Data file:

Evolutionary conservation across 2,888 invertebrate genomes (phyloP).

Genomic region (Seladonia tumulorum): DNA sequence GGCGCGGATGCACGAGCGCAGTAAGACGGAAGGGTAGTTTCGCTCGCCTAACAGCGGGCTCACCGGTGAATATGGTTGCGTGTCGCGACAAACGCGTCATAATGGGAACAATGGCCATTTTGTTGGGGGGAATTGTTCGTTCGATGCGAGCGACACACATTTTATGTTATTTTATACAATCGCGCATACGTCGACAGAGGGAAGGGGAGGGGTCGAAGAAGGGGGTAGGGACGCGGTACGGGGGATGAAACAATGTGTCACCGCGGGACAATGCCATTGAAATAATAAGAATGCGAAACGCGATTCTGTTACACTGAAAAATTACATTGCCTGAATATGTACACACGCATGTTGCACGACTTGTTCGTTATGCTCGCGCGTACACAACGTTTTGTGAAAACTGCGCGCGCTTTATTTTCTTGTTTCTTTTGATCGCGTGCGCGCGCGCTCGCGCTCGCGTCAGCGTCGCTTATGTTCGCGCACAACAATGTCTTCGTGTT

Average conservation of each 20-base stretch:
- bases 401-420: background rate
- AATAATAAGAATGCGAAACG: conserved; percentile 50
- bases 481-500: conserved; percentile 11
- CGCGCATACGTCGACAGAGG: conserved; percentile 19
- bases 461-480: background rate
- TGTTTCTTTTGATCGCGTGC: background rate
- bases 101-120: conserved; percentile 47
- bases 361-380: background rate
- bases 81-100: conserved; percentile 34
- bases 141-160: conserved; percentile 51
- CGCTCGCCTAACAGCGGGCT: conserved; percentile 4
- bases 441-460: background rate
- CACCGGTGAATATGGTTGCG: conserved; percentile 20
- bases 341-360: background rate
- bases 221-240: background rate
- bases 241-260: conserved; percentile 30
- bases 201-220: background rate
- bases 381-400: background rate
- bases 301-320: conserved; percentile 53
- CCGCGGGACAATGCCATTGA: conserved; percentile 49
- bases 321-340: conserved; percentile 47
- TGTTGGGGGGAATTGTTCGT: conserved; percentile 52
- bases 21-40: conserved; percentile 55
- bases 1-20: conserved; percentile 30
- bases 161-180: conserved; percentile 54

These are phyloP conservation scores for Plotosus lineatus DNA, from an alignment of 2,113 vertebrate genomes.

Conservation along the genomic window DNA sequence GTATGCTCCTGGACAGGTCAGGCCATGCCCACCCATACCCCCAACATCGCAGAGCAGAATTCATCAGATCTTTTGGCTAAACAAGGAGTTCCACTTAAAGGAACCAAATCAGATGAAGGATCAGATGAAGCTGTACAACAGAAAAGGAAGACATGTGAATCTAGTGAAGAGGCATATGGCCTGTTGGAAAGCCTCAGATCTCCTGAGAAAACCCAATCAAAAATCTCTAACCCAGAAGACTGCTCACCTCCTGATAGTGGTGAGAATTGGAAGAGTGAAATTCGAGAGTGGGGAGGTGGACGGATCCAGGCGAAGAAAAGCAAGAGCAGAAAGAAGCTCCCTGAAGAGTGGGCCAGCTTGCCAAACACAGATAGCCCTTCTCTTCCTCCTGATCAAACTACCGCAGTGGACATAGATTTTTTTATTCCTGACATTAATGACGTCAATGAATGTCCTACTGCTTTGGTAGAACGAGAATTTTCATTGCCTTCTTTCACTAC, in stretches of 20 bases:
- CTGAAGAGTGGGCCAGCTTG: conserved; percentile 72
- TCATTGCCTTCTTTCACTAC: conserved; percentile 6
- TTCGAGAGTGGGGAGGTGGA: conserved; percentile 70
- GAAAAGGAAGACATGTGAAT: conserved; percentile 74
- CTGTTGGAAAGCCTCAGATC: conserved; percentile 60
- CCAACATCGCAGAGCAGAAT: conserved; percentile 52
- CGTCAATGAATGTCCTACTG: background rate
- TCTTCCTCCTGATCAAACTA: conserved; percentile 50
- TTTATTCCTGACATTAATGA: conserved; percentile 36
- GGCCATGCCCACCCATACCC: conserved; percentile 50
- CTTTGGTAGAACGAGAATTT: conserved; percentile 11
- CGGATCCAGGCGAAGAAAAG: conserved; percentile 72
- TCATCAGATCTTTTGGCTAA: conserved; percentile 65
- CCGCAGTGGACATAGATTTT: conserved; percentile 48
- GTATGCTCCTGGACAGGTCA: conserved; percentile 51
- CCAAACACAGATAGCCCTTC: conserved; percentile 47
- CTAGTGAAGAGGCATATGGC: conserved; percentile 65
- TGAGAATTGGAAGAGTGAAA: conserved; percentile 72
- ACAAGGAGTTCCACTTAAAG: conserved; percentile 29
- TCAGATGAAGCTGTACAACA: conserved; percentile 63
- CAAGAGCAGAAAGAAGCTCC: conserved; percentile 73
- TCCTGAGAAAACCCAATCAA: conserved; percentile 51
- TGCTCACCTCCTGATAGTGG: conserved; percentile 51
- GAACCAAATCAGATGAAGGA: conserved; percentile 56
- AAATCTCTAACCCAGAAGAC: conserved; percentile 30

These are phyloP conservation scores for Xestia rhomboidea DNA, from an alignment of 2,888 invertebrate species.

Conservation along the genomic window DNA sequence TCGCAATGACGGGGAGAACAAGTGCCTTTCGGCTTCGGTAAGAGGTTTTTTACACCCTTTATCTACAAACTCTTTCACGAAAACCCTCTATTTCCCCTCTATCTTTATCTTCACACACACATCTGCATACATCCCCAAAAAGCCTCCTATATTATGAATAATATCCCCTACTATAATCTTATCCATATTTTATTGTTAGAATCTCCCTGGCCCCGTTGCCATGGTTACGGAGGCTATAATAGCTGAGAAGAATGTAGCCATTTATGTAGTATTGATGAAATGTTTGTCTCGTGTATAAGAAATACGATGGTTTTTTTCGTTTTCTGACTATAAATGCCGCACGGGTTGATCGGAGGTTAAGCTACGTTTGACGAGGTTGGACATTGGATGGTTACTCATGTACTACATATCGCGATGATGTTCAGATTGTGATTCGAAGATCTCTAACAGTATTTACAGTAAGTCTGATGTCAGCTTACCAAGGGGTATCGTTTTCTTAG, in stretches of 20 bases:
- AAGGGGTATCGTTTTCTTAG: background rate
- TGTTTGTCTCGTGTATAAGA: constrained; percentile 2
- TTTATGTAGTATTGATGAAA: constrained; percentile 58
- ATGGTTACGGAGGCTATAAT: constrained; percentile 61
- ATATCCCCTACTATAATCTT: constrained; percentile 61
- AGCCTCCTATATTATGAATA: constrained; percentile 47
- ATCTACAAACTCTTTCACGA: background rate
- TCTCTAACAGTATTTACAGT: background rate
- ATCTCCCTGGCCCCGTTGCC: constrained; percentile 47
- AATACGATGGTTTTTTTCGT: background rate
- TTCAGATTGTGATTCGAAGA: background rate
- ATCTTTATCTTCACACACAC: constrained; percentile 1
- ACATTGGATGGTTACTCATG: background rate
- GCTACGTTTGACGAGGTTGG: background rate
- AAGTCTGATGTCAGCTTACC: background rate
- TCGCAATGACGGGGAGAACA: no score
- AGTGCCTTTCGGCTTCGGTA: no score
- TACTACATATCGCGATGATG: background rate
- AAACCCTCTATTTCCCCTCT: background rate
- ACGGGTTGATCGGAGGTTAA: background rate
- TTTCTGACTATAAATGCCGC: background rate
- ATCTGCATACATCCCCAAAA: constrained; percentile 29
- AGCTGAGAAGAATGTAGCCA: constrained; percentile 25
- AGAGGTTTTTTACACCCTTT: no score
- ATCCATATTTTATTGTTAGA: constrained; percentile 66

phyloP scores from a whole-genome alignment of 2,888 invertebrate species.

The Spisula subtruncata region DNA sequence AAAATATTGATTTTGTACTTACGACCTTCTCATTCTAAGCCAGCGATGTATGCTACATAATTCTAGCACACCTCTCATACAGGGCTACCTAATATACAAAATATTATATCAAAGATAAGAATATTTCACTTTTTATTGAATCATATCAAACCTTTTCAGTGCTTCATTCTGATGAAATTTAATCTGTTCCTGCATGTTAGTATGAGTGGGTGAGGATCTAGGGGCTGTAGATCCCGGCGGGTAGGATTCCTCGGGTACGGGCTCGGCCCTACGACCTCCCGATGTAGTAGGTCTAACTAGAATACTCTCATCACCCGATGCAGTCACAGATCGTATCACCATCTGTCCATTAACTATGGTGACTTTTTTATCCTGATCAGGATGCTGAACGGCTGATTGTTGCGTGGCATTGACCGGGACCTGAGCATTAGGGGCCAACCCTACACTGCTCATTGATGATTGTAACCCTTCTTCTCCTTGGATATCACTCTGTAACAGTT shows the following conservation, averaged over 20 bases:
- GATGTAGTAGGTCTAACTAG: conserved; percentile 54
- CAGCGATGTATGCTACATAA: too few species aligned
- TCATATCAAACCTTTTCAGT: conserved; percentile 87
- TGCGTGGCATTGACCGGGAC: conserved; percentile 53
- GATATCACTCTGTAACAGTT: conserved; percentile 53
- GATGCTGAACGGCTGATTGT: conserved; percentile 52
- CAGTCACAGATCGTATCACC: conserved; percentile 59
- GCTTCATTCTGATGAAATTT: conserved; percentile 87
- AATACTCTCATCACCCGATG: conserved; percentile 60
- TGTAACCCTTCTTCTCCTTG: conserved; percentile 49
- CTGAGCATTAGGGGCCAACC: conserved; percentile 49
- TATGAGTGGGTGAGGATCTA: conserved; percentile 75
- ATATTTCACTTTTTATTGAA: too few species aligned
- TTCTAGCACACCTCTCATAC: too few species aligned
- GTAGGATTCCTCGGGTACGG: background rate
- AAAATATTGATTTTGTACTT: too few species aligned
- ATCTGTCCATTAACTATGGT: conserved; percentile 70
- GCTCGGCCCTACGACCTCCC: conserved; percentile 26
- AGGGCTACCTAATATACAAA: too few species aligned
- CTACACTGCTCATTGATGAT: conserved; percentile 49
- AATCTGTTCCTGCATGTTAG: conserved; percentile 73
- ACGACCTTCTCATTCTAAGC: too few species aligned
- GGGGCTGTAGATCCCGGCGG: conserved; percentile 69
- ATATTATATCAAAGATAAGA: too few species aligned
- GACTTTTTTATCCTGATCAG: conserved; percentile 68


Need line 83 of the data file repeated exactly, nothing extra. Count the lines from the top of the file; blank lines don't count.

phyloP scores from a whole-genome alignment of 2,888 invertebrate species.